Often when I’m walking around (I don’t have a car, so I do that a lot), I see a tiny, unused “cat scratcher,” which has generously been placed out on the sidewalk in case someone else wants to make the mistake of thinking their cat will use it. I usually think to myself “awww, the human tried, but they bought the cheapest cat scratcher, and have now (in their mind) reaffirmed the idea that cats won’t use cat scratchers.” If only the human had done a little research, and invested a little more money, they would have had a better chance of getting their cat to use the scratcher instead of the sofa.
So WHAT kind of scratcher do cats like? The short answer is, it depends. But a new study has tried to get a little more info (based on owner report) as to what cats like to scratch. Owner observations regarding cat scratching behavior: An internet-based survey, recently published in the Journal of Feline Medicine and Surgery, asked over 4000 people to tell them about their cat’s scratching habits and preferences. The results suggest that there might be a mismatch between what cats are offered to scratch, and what they like to scratch.
First of all, the good news was that most cats in the study (83%) were given more than one thing to scratch (besides the sofa). I do wonder if there is a self-selecting bias in the survey, as the authors said they excluded those who had no scratching post in the home, and in my consulting work, I’ve definitely run into plenty of households with no scratchers. Most owners offered scratchers that were made of carpet, with rope not far behind. Owners reported that their cats used rope scratchers more frequently than other types, particularly if their cat was nine years or younger.
Despite having scratching options, about half of owners (52%) reported that their cat still scratched something that was inappropriate to the owner, even when there was something “appropriate” nearby. This did not depend on whether the cat had outdoor access, although in general, cats who were allowed outside used their scratchers less frequently. It’s not clear from the report as to whether cats who scratched inappropriately (note: I am using this term to describe the owner’s perspective, scratching is completely natural and appropriate for cats) were offered multiple substrates to scratch or not.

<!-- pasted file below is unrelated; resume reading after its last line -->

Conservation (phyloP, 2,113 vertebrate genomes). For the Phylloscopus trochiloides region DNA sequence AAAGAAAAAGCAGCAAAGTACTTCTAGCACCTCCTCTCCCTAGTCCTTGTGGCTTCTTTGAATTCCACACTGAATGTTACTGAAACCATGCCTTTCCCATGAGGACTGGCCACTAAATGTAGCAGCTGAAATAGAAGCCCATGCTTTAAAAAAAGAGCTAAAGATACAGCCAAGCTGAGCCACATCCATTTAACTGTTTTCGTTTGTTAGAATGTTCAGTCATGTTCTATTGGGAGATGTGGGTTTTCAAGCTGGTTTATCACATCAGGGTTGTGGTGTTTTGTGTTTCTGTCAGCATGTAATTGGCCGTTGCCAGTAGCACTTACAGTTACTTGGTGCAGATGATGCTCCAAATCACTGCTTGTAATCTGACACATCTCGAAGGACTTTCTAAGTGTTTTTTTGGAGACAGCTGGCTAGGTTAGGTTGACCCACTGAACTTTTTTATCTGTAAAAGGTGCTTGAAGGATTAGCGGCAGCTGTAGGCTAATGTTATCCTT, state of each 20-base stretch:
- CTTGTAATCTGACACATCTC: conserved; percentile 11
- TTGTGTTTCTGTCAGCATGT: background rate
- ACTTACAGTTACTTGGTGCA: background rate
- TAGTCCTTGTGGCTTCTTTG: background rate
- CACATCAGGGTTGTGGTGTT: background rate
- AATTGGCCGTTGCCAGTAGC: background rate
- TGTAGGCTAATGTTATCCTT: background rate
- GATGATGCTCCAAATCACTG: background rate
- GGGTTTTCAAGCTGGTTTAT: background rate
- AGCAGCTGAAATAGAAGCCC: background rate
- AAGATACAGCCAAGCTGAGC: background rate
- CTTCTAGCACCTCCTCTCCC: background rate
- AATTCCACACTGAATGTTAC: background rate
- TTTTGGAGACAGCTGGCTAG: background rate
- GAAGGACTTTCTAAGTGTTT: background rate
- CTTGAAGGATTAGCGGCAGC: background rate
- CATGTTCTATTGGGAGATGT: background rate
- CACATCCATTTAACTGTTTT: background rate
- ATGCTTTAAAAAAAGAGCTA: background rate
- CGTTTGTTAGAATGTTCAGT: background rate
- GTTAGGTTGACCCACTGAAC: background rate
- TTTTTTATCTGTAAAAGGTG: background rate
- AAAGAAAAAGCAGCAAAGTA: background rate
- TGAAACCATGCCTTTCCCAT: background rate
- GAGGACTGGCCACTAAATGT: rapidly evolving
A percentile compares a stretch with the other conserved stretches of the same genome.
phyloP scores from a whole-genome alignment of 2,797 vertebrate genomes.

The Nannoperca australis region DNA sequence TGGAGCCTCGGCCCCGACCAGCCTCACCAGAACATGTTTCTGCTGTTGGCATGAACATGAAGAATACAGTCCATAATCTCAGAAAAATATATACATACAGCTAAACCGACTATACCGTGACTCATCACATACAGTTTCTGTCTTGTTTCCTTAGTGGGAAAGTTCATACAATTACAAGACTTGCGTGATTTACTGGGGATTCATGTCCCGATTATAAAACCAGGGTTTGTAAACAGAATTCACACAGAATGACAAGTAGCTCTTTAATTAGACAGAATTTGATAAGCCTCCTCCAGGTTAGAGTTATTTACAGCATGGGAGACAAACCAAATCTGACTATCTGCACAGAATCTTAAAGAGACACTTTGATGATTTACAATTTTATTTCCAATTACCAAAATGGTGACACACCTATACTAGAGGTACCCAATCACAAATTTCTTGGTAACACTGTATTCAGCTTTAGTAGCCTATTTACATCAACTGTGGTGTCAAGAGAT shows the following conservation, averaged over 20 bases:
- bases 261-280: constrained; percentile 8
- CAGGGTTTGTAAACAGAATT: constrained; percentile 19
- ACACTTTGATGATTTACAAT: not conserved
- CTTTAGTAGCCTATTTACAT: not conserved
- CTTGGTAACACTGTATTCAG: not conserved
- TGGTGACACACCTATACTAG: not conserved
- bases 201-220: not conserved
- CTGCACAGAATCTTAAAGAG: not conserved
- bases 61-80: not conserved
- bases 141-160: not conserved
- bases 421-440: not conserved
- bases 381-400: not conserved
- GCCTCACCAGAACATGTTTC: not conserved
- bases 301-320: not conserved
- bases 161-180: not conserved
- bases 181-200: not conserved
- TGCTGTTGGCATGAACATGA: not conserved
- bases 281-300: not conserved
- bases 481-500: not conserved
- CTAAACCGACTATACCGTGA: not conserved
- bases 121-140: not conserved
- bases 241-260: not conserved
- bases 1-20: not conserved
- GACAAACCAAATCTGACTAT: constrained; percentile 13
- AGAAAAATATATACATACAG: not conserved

Inappropriate scratching seemed to increase when scratching surfaces were hung and when scratching posts were shorter than three feet tall. There was less inappropriate scratching reported when cats had sisal rope options, and when there were cat trees with multiple levels available.
Hanging scratchers ensure low compliance!
Rewarding cats for using their scratching posts increased use, while punishment had no effect on frequency of use of desired scratching options. Owners of cats obtained from a breeder reported less inappropriate scratching; the authors attributed this to the breeding environment, but it is possible that owners who spend a lot of money on purebred cats also spend more money on cat trees and better (or more) scratchers!
The nice thing about this study is that is supports what many of us cat behavior consultants have been advising clients for years. Reading between the lines, we can see that while most cats prefer sisal rope, cats have individual preferences. To increase the likelihood of your cat scratching something appropriate to YOU, you should:
- Offer your cat multiple things to scratch (different options for substrates, such as rope, wood, carpet, cardboard)
- Make sure those scratching options are tall and sturdy
- Reward your cat with praise and treats when they scratch the desired object
- Stop buying crappy scratching products! (I recommend the Mondo, or the Ultimate Scratching Post)
Another recent study, reported at a conference (but not yet peer reviewed or published) looked at kitten behavior in regards to scratching. His finding was that kittens preferred scratchers that had other cats’ scent on it (deposited via cat hair), in comparison to catnip (although it should be noted that young kittens do not often respond to catnip, so I’m not sure how effective a comparison that is). The lab is looking at different pheromones to see what might have the biggest attracting effect on kittens. It brings up many other questions: are substrate preferences for scratching in adult cats formed in kittenhood? Do kittens and adult cats have the same needs and preferences? So much more science to be done!
So why isn’t this stuff in every pet store? From what I’ve heard, Feliscratch smells “cheesy” and unappealing to Americans (yes, we are weird), so the product has not yet been introduced in the US (although it is available in Europe). Perhaps someone can smuggle some over for us Yanks and our cats.
Cozzi, A., Lecuelle, C. L., Monneret, P., Articlaux, F., Bougrat, L., Mengoli, M., & Pageat, P. (2013). The induction of scratching behaviour in cats: efficacy of synthetic feline interdigital semiochemical. Journal of feline medicine and surgery, 1098612X13479114.
Wilson, C., Bain, M., DePorter, T., Beck, A., Grassi, V., & Landsberg, G. (2015). Owner observations regarding cat scratching behavior: an internet-based survey. Journal of feline medicine and surgery, 1098612X15594414.